Also last year, my brother was doing one of his regular tours of the train yard with his son when he spotted another BC Rail unit, Dash-8 40CM 4619 tied up with a few CN units. You can also see a few other CN units a few tracks over.

Finally, in late January, my brother caught an eastbound train emerging from the Paul Tellier tunnel. Full credit for framing the three units coming through the gantry. Well done, Marc.

That last shot illustrates just how different winter can be in different parts of Ontario, let alone Canada. While Sarnia enjoys many a winter day without snow, Ottawa is buried in 50+ centimetres of snow. I should mention we received 51.2 cm in a single day earlier this week. A record for the capital and we didn't even need to close the schools. 

Thursday, February 11, 2016

The story behind the post: CASO's long lost St. Clair branch

Last week's post was nearly three years in the making. When I first started this blog in 2013, one of my first ideas was to trace the history of Canada Southern's St. Clair branch between St. Thomas and Courtright. Up until late last year, the post was in various stages of disrepair, owing to my utter lack of photographs of this line and my limited knowledge about this ghost of railroading past. Thankfully, in the past few months, several elements came together to get this post online. The end result reminded me of how much work it is to examine history, especially when there is very little to go on.

The Hotel Bedard, a railway hotel at the end of the CASO St. Clair branch in Courtright, Ont. The building, which faced the St. Clair River and served boat traffic in its heyday, was torn down in recent years.

Truthfully, this post's genesis happened long before I even started this blog. For years, I had no idea that a rail line terminated in Courtright. But one afternoon, as I was driving down the old Highway 80 (now County Road 80), I saw something in a farmer's field that sparked my quest to learn about this railway line. I was merely glancing out the window what I saw was I thought looked like a small railway bridge in the middle of a farmer's field. The bridge had to be an old railway bridge since nothing else made sense, seeing as the structure was nowhere close to any road or even private drive. That was my first indication that there was history begging to be discovered.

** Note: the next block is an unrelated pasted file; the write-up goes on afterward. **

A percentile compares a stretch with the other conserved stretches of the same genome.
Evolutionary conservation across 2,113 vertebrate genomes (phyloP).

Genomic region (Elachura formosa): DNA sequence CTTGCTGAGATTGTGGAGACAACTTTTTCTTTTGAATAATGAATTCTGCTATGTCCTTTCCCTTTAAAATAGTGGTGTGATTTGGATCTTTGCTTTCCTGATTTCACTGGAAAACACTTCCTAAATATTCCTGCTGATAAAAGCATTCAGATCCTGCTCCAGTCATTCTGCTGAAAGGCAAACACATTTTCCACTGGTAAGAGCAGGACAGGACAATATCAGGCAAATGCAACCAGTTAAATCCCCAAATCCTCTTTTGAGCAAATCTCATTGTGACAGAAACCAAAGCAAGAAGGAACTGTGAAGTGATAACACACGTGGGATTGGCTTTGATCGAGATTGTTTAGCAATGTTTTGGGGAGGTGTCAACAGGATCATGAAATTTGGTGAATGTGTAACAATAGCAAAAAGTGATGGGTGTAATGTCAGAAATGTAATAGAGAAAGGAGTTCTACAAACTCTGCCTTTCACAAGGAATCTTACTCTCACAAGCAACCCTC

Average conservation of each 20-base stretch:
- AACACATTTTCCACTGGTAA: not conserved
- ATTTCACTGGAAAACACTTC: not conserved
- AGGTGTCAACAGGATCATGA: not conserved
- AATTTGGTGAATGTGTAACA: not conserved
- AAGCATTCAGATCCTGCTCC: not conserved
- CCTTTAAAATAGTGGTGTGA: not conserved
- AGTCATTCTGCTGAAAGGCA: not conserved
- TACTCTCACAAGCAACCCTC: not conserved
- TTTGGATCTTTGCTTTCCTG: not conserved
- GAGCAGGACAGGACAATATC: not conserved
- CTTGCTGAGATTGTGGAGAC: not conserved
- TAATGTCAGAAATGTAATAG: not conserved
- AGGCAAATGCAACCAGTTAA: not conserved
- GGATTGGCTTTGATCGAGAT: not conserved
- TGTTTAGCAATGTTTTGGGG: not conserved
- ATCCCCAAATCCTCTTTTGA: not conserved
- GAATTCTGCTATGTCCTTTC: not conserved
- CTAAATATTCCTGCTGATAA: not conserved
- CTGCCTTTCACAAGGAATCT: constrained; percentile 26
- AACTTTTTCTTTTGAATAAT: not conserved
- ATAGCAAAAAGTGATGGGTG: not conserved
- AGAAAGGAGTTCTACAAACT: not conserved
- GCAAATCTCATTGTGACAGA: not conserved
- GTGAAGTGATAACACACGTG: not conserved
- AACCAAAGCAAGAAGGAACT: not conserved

Years later, as I was beginning to wonder what to do with my old railway photos from the early 1990s, I began to actively search for railway blogs online. After a while, I came across one of the most extensive railway history websites about railways in Ontario, This site has to be the most definitive source of information and photographs on CASO that you will find online. Searching around that site, I found information about the St. Clair branch, a rail line with deep historical roots in Lambton County.

Once I read about that branch, some elements began to come together. I already had purchased this photo (above) of the Brigden train station years before not to mention a shot of the Hotel Bedard in Courtright. I didn't know for sure what railway the Brigden station served. Soon after, I found some other photographs, including a shot of the Oil City station, that began to fill in the picture of what this old operation looked like.